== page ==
From 19 to 25 September, the world’s leaders will take the lectern in New York for the 72nd General Assembly of the United Nations. Amongst the delegates seeing world diplomacy at work for the first time are young people from more than 35 countries. United Nations Youth Delegates bring young people’s issues to the Assembly, and promote interest and knowledge of international issues to young people in their own countries.
The General Assembly is the beginning of a new year for the United Nations. Although the UN meets year-round, one week in September provides a focus and impetus for the upcoming year. Heads of state from most of the member countries are present, giving rare opportunities for public and backroom diplomacy.
Amongst longer-term topics on global peace, development and environmental concerns, the 2017 Assembly was already scheduled to discuss nuclear limitation and disarmament. The continued North Korean missile tests make the topic all the more urgent. The refugee situation concerning Myanmar’s Rohingya population will also dominate discussions, alongside ongoing refugee crises from Syria, South Sudan and Afghanistan.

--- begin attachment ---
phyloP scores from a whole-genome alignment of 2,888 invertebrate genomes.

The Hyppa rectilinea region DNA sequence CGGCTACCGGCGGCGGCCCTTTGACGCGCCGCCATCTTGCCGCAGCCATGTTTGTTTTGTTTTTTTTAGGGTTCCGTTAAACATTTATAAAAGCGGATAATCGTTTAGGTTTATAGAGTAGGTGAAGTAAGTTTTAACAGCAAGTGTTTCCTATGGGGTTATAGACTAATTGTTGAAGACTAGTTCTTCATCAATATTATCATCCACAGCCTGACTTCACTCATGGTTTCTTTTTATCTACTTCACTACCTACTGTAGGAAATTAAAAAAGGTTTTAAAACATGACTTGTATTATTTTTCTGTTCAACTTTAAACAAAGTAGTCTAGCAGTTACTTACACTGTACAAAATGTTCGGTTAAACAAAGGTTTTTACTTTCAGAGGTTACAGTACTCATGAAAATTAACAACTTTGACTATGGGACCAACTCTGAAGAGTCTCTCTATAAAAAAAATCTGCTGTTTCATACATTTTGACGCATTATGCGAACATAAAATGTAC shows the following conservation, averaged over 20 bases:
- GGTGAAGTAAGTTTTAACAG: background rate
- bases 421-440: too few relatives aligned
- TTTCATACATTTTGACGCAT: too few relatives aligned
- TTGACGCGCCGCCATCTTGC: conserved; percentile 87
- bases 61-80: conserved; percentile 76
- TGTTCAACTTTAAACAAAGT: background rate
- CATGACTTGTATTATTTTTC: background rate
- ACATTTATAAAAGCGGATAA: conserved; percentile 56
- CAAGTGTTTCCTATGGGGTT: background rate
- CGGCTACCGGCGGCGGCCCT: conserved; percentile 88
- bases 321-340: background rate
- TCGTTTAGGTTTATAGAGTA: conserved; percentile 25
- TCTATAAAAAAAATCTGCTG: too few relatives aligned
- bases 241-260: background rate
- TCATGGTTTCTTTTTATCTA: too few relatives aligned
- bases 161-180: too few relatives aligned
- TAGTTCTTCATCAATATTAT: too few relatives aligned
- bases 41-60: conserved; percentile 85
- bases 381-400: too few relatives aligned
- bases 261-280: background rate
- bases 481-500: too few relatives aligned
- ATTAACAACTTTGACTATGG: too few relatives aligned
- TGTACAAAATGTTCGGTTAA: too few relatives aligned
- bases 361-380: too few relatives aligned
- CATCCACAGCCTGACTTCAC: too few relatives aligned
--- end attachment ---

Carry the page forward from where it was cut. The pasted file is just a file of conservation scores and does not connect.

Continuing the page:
The Voice of Youth
Youth Delegates to the U.N. join their countries’ delegations of diplomats and have the opportunity to observe and speak in the assembly and in committee meetings. The idea was pioneered by the Netherlands and Norway in the early 1970s. Today, more than 30 countries send youth delegates from every inhabited continent. Most countries send one or two delegates, with the biggest delegations coming from Morocco and Mexico.
Australia’s Youth Representative works for a whole year, touring the country and hearing young people’s views, before representing Australia at the U.N. The current representative is Paige Burton. Read an interview with Paige.
Ireland’s Youth Representative programme is three years old. This year’s representatives are politics graduates Lauren Flanagan and Paul Dockery.
The U.S.A.’s sixth Youth Observer is Munira Khalif, 20, who was born in Minnesota to Somalia parents. Khalif has been volunteering and campaigning for equal rights and education for girls and women since she was in high school. She says of her peers, “Young people are students. We have jobs, and yet at the same time, it’s important that we find ways to be able to engage.”
To help engage your students on the subject of the United Nations, see our webpicks for a slideshow explaining the United Nations General Assembly in less than a minute and a video of last year's youth delegates in action.
UN Photo/Kim Haughton; UN Photo/Rick Bajornas; UN Photo/Kim Haughton; UN Youth Australia; National Youth Council of Ireland; State Dept./D.A. Peterson